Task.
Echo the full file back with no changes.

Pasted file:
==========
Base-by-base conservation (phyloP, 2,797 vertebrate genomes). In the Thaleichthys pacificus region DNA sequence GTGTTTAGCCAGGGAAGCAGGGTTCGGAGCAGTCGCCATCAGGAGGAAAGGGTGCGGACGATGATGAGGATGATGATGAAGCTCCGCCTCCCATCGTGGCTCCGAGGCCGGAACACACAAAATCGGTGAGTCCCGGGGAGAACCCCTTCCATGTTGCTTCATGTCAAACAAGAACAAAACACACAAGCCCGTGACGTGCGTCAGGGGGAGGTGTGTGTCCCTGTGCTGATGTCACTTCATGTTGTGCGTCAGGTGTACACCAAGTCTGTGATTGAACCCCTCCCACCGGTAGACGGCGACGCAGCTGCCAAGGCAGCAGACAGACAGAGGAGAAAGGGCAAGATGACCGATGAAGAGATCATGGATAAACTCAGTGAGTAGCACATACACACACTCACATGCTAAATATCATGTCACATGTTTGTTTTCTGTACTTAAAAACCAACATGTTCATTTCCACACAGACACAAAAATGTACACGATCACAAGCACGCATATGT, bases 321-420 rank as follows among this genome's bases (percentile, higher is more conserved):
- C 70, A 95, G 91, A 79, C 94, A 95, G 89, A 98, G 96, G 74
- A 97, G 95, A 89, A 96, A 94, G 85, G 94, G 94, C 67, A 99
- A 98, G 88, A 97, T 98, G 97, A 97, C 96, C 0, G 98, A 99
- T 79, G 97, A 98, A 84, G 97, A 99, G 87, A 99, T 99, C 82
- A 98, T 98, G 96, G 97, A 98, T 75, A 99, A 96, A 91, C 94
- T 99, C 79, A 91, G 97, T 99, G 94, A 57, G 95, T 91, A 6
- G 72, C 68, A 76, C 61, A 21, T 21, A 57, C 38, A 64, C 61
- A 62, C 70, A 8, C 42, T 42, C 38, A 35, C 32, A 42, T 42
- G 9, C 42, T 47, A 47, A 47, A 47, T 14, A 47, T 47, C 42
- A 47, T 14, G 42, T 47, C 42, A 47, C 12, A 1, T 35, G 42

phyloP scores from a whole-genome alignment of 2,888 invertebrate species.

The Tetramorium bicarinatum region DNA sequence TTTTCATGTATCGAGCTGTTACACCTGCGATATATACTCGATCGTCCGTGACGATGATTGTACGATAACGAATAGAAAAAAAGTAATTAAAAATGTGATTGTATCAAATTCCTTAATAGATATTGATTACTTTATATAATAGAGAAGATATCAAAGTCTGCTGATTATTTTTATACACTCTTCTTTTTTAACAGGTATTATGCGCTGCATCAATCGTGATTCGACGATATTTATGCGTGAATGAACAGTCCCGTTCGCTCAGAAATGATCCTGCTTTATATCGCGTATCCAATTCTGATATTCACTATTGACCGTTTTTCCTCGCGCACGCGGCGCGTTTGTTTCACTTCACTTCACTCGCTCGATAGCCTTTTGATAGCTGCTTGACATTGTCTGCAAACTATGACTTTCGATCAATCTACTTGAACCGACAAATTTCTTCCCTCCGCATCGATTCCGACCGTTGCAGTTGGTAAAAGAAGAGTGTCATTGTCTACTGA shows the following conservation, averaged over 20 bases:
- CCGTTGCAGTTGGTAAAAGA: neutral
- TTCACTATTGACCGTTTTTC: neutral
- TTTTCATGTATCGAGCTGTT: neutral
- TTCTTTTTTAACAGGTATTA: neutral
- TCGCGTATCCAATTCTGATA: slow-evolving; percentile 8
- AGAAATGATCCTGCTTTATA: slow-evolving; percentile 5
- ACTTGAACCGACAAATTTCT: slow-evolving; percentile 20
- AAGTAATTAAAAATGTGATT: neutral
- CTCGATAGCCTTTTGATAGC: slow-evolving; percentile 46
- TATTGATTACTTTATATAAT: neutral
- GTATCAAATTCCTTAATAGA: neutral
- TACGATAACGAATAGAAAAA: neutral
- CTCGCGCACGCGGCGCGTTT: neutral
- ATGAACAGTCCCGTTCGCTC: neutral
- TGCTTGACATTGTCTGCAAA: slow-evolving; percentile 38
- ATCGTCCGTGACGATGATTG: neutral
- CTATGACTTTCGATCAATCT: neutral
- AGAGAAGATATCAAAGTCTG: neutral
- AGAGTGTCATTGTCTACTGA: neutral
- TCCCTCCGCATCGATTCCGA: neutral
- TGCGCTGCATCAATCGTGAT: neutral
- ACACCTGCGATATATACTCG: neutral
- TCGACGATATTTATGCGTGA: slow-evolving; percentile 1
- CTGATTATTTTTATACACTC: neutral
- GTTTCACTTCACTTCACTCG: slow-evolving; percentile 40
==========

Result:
Base-by-base conservation (phyloP, 2,797 vertebrate genomes). In the Thaleichthys pacificus region DNA sequence GTGTTTAGCCAGGGAAGCAGGGTTCGGAGCAGTCGCCATCAGGAGGAAAGGGTGCGGACGATGATGAGGATGATGATGAAGCTCCGCCTCCCATCGTGGCTCCGAGGCCGGAACACACAAAATCGGTGAGTCCCGGGGAGAACCCCTTCCATGTTGCTTCATGTCAAACAAGAACAAAACACACAAGCCCGTGACGTGCGTCAGGGGGAGGTGTGTGTCCCTGTGCTGATGTCACTTCATGTTGTGCGTCAGGTGTACACCAAGTCTGTGATTGAACCCCTCCCACCGGTAGACGGCGACGCAGCTGCCAAGGCAGCAGACAGACAGAGGAGAAAGGGCAAGATGACCGATGAAGAGATCATGGATAAACTCAGTGAGTAGCACATACACACACTCACATGCTAAATATCATGTCACATGTTTGTTTTCTGTACTTAAAAACCAACATGTTCATTTCCACACAGACACAAAAATGTACACGATCACAAGCACGCATATGT, bases 321-420 rank as follows among this genome's bases (percentile, higher is more conserved):
- C 70, A 95, G 91, A 79, C 94, A 95, G 89, A 98, G 96, G 74
- A 97, G 95, A 89, A 96, A 94, G 85, G 94, G 94, C 67, A 99
- A 98, G 88, A 97, T 98, G 97, A 97, C 96, C 0, G 98, A 99
- T 79, G 97, A 98, A 84, G 97, A 99, G 87, A 99, T 99, C 82
- A 98, T 98, G 96, G 97, A 98, T 75, A 99, A 96, A 91, C 94
- T 99, C 79, A 91, G 97, T 99, G 94, A 57, G 95, T 91, A 6
- G 72, C 68, A 76, C 61, A 21, T 21, A 57, C 38, A 64, C 61
- A 62, C 70, A 8, C 42, T 42, C 38, A 35, C 32, A 42, T 42
- G 9, C 42, T 47, A 47, A 47, A 47, T 14, A 47, T 47, C 42
- A 47, T 14, G 42, T 47, C 42, A 47, C 12, A 1, T 35, G 42

phyloP scores from a whole-genome alignment of 2,888 invertebrate species.

The Tetramorium bicarinatum region DNA sequence TTTTCATGTATCGAGCTGTTACACCTGCGATATATACTCGATCGTCCGTGACGATGATTGTACGATAACGAATAGAAAAAAAGTAATTAAAAATGTGATTGTATCAAATTCCTTAATAGATATTGATTACTTTATATAATAGAGAAGATATCAAAGTCTGCTGATTATTTTTATACACTCTTCTTTTTTAACAGGTATTATGCGCTGCATCAATCGTGATTCGACGATATTTATGCGTGAATGAACAGTCCCGTTCGCTCAGAAATGATCCTGCTTTATATCGCGTATCCAATTCTGATATTCACTATTGACCGTTTTTCCTCGCGCACGCGGCGCGTTTGTTTCACTTCACTTCACTCGCTCGATAGCCTTTTGATAGCTGCTTGACATTGTCTGCAAACTATGACTTTCGATCAATCTACTTGAACCGACAAATTTCTTCCCTCCGCATCGATTCCGACCGTTGCAGTTGGTAAAAGAAGAGTGTCATTGTCTACTGA shows the following conservation, averaged over 20 bases:
- CCGTTGCAGTTGGTAAAAGA: neutral
- TTCACTATTGACCGTTTTTC: neutral
- TTTTCATGTATCGAGCTGTT: neutral
- TTCTTTTTTAACAGGTATTA: neutral
- TCGCGTATCCAATTCTGATA: slow-evolving; percentile 8
- AGAAATGATCCTGCTTTATA: slow-evolving; percentile 5
- ACTTGAACCGACAAATTTCT: slow-evolving; percentile 20
- AAGTAATTAAAAATGTGATT: neutral
- CTCGATAGCCTTTTGATAGC: slow-evolving; percentile 46
- TATTGATTACTTTATATAAT: neutral
- GTATCAAATTCCTTAATAGA: neutral
- TACGATAACGAATAGAAAAA: neutral
- CTCGCGCACGCGGCGCGTTT: neutral
- ATGAACAGTCCCGTTCGCTC: neutral
- TGCTTGACATTGTCTGCAAA: slow-evolving; percentile 38
- ATCGTCCGTGACGATGATTG: neutral
- CTATGACTTTCGATCAATCT: neutral
- AGAGAAGATATCAAAGTCTG: neutral
- AGAGTGTCATTGTCTACTGA: neutral
- TCCCTCCGCATCGATTCCGA: neutral
- TGCGCTGCATCAATCGTGAT: neutral
- ACACCTGCGATATATACTCG: neutral
- TCGACGATATTTATGCGTGA: slow-evolving; percentile 1
- CTGATTATTTTTATACACTC: neutral
- GTTTCACTTCACTTCACTCG: slow-evolving; percentile 40